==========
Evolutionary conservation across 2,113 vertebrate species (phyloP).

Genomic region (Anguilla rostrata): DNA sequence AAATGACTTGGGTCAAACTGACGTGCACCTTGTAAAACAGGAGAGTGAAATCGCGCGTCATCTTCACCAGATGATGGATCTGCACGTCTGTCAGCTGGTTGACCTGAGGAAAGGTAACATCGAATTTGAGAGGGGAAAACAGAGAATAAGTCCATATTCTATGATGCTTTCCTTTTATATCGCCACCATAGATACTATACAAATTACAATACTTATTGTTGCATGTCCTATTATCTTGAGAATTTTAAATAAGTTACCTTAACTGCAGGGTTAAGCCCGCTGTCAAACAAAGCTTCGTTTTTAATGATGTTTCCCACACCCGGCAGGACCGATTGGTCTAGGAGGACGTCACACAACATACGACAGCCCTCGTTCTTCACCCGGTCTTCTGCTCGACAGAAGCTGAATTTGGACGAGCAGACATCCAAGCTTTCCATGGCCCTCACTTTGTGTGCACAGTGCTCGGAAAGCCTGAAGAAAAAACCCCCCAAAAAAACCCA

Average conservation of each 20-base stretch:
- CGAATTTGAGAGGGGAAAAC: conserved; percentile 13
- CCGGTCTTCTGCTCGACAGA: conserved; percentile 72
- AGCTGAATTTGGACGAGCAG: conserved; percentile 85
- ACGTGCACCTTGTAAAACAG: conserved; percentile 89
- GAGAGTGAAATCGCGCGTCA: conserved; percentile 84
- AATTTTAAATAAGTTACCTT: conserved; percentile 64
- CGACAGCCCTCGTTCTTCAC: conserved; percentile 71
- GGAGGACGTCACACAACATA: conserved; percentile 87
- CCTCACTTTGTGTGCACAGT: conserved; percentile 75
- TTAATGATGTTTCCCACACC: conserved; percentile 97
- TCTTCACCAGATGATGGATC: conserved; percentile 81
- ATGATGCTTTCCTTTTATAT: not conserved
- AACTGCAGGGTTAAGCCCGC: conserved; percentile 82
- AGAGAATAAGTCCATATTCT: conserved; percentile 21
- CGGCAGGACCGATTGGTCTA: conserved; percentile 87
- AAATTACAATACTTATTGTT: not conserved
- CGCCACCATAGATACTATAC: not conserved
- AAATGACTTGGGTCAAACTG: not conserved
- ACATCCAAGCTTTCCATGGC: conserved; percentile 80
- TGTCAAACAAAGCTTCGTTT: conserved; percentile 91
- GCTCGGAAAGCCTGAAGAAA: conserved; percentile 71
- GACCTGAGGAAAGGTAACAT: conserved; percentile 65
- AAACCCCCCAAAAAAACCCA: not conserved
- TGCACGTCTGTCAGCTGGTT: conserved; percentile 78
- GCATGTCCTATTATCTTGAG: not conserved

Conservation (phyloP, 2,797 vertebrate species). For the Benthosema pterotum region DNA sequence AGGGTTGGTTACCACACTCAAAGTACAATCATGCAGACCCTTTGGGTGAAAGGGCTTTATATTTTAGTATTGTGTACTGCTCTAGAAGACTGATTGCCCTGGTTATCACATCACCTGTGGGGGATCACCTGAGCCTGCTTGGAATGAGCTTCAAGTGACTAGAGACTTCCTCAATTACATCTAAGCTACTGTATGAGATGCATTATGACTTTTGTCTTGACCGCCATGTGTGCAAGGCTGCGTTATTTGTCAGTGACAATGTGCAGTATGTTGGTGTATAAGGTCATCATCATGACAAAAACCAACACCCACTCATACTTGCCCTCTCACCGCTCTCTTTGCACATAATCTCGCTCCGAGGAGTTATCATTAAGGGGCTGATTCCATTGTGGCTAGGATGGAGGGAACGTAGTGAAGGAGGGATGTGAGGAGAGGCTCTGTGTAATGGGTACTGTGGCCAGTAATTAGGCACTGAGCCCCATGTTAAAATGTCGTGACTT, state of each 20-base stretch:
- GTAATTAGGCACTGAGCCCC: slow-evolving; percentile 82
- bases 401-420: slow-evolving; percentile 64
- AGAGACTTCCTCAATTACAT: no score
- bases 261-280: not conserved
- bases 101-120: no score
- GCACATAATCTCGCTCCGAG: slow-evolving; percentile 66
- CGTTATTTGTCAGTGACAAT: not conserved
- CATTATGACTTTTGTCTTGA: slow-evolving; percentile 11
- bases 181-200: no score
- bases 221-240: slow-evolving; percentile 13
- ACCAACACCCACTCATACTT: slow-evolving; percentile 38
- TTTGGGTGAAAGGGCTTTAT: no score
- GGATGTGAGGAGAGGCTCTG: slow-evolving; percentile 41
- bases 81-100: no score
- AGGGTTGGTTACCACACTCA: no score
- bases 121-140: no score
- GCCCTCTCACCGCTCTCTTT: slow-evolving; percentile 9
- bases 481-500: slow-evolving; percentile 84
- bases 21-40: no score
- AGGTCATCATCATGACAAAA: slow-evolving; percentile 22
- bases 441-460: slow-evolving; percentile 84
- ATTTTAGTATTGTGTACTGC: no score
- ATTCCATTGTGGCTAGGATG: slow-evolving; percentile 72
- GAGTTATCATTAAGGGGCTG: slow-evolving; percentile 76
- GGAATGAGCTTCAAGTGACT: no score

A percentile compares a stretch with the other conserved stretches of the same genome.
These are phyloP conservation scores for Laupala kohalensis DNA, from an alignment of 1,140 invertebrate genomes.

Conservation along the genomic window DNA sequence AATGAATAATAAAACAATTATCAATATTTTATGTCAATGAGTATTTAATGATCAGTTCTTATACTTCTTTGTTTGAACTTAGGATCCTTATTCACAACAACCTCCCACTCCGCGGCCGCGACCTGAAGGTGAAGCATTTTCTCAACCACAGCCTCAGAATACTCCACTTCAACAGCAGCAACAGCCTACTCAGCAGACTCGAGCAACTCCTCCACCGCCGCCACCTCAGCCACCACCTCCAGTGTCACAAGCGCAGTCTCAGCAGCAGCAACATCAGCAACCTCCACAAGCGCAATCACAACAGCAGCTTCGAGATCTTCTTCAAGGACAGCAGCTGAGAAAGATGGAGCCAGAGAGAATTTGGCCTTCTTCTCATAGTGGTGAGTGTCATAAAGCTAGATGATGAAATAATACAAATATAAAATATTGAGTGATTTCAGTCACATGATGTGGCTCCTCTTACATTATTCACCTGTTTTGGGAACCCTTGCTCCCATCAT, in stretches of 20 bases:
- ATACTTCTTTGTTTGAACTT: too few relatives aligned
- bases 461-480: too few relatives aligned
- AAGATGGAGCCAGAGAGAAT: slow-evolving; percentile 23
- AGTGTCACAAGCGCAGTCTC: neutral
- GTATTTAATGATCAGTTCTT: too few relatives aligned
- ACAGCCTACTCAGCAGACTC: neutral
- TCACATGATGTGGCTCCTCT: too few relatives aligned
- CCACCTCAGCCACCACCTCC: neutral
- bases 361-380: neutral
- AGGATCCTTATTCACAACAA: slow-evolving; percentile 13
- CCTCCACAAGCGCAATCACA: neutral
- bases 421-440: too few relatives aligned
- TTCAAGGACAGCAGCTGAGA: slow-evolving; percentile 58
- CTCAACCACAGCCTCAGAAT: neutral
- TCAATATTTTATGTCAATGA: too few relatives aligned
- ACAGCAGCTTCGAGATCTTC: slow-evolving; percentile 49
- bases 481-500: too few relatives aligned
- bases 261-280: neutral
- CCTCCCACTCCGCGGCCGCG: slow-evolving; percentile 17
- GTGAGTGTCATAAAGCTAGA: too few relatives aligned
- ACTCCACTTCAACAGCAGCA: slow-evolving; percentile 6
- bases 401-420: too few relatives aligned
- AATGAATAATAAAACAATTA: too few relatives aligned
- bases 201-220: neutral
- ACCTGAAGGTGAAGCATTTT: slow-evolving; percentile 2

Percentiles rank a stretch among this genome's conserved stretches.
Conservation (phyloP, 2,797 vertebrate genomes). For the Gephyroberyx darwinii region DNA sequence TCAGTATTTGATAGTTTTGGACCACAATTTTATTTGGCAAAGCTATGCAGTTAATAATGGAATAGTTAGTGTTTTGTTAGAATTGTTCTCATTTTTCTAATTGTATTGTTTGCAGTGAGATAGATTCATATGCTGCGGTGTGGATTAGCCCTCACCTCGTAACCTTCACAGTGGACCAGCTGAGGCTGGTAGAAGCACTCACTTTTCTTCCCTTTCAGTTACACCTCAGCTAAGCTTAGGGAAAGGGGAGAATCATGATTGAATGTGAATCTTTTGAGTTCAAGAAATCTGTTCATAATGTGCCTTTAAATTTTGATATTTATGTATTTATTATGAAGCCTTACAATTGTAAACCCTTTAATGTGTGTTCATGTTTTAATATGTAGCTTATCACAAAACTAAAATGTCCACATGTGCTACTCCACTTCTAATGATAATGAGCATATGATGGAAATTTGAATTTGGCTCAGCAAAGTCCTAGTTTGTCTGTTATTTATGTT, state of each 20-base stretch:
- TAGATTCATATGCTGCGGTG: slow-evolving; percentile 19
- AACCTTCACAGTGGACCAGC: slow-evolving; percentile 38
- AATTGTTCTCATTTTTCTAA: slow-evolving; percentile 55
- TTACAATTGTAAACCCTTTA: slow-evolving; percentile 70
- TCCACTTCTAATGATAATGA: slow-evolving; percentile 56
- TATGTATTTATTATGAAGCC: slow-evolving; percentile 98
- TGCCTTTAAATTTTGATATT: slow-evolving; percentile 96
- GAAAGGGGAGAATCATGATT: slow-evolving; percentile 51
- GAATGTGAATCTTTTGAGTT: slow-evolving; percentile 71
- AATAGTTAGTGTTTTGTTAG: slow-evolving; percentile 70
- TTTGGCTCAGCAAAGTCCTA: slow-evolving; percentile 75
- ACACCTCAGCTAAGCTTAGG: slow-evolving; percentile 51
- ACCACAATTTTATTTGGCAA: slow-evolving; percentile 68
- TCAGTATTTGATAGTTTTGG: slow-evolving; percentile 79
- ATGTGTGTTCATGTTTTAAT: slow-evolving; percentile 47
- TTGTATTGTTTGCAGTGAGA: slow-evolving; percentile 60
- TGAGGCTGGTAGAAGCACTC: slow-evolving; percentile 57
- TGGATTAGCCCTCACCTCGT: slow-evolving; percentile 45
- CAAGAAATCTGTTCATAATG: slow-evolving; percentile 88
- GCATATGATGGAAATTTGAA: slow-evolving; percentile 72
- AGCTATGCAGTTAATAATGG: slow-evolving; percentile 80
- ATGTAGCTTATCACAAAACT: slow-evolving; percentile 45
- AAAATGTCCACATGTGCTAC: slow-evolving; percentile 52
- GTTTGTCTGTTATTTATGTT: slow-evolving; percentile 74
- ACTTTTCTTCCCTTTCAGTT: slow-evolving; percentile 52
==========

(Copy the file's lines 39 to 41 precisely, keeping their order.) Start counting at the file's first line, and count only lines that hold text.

- bases 221-240: slow-evolving; percentile 13
- ACCAACACCCACTCATACTT: slow-evolving; percentile 38
- TTTGGGTGAAAGGGCTTTAT: no score